July 17, 2019
By Rusty Stetzel, Rochester Branch Manager
Say the word “technician” and immediately some people conjure up an unfavorable image of someone with a dirty uniform working in a decrepit building with junk cars and rusted parts everywhere. The stereotype is strong, and the industry is aware. While we know it’s not reality, the image is not one that leads parents to prefer it as a solid career choice for their children. It’s also not an image that young students see as leading them on a lucrative or rewarding career path, therefore, it leaves our field with a systemic gap of needing qualified technicians and no one wanting to explore those opportunities.
I wanted to bring awareness to future technicians of what it’s really like to have a career as a technician with a reputable company and sought out to do something to address this image obstacle head-on.
I first reached out to the local BOCES in Mexico, NY, where I met with Carol Taormina, work base learning coordinator, with the idea of introducing students to the everyday life of a technician. Together, we coordinated the ability for students to be exposed to the field, up close and personal.
After a successful conversation with BOCES, I then contacted several other local businesses in the area to see if they might also be interested in helping to form a collaborative alliance. Just as I suspected, many other companies were feeling the same, and so my list of like-minded business partners quickly began to grow.
Dave Holzwarth, Tracey Road Equipment, Inc.; Ray Gale, Gypsum Express, Ltd.; and Brad Stone, N.E. Controls, were “all in” on addressing the challenge with me. After coming together in a few brainstorming sessions, we were able to plan a two-day event that enabled about 50 students to see for themselves.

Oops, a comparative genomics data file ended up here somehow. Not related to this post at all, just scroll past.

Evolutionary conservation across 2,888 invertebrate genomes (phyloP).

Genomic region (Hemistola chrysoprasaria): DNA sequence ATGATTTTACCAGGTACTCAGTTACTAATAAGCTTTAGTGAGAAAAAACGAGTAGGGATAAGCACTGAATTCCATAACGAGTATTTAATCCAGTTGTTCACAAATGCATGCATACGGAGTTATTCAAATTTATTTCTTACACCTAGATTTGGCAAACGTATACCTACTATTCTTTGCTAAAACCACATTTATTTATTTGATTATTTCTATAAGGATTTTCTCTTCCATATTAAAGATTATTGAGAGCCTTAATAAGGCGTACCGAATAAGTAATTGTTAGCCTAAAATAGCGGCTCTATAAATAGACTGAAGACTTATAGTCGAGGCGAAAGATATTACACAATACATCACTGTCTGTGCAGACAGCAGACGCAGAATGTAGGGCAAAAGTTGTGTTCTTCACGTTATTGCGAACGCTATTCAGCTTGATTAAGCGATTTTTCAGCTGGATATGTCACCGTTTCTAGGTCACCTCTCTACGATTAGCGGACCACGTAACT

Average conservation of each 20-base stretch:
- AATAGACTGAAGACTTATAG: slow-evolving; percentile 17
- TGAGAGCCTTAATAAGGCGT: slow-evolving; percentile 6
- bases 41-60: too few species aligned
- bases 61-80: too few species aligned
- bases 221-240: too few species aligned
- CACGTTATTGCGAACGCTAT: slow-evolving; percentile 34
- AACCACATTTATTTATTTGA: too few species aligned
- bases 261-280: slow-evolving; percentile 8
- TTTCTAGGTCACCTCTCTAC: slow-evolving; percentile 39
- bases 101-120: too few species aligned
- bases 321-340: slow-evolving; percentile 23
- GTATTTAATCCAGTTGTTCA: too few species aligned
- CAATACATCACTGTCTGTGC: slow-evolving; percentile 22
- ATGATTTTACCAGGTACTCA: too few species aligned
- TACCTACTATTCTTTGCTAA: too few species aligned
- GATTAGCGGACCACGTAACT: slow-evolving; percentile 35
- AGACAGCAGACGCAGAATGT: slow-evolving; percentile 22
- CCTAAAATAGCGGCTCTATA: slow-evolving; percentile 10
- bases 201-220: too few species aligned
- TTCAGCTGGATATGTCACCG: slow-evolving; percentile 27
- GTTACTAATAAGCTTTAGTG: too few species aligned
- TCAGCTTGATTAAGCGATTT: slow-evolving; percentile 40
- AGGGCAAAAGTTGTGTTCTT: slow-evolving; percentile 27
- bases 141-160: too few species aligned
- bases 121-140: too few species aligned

On March 26, the heavy equipment and CDL technicians visited Tracey Road Equipment, which is the local Freightliner and Western Star dealer. The students then visited Gypsum Express, a leading trucking company with more than 650 tractors.
The next day, the industrial and electrical technicians visited PENN Power Group, where Kurt Schultz, rental sales manager, provided a presentation to show them the ins and outs of a generator and how it functions. They were given a tour of the facility and were able to see each department, asking questions along the way. The students then went on to visit N.E. Controls, which designs and manufactures top quality controls panels and systems.
Each facility offered students the opportunity to see, firsthand, what a workday in the field would be like. They were able to meet with other managers and take part in discussions on what it takes to work there as well as what each company has to offer.
I look forward to continuing with these events, and am hopeful it helps spark the initiative in these young students because they are the future for all businesses.
With the shortage of technicians and the standard stereotypical image, I and my business partners feel it is extremely important to reach out to the younger generation and not just tell them, but show them, what a career as a technician is like. Along with the most recent advancements in technology to help assist with daily activities, top-notch hands-on training shows students that they can have a successful career as a technician with an education that extends far beyond a college lecture hall.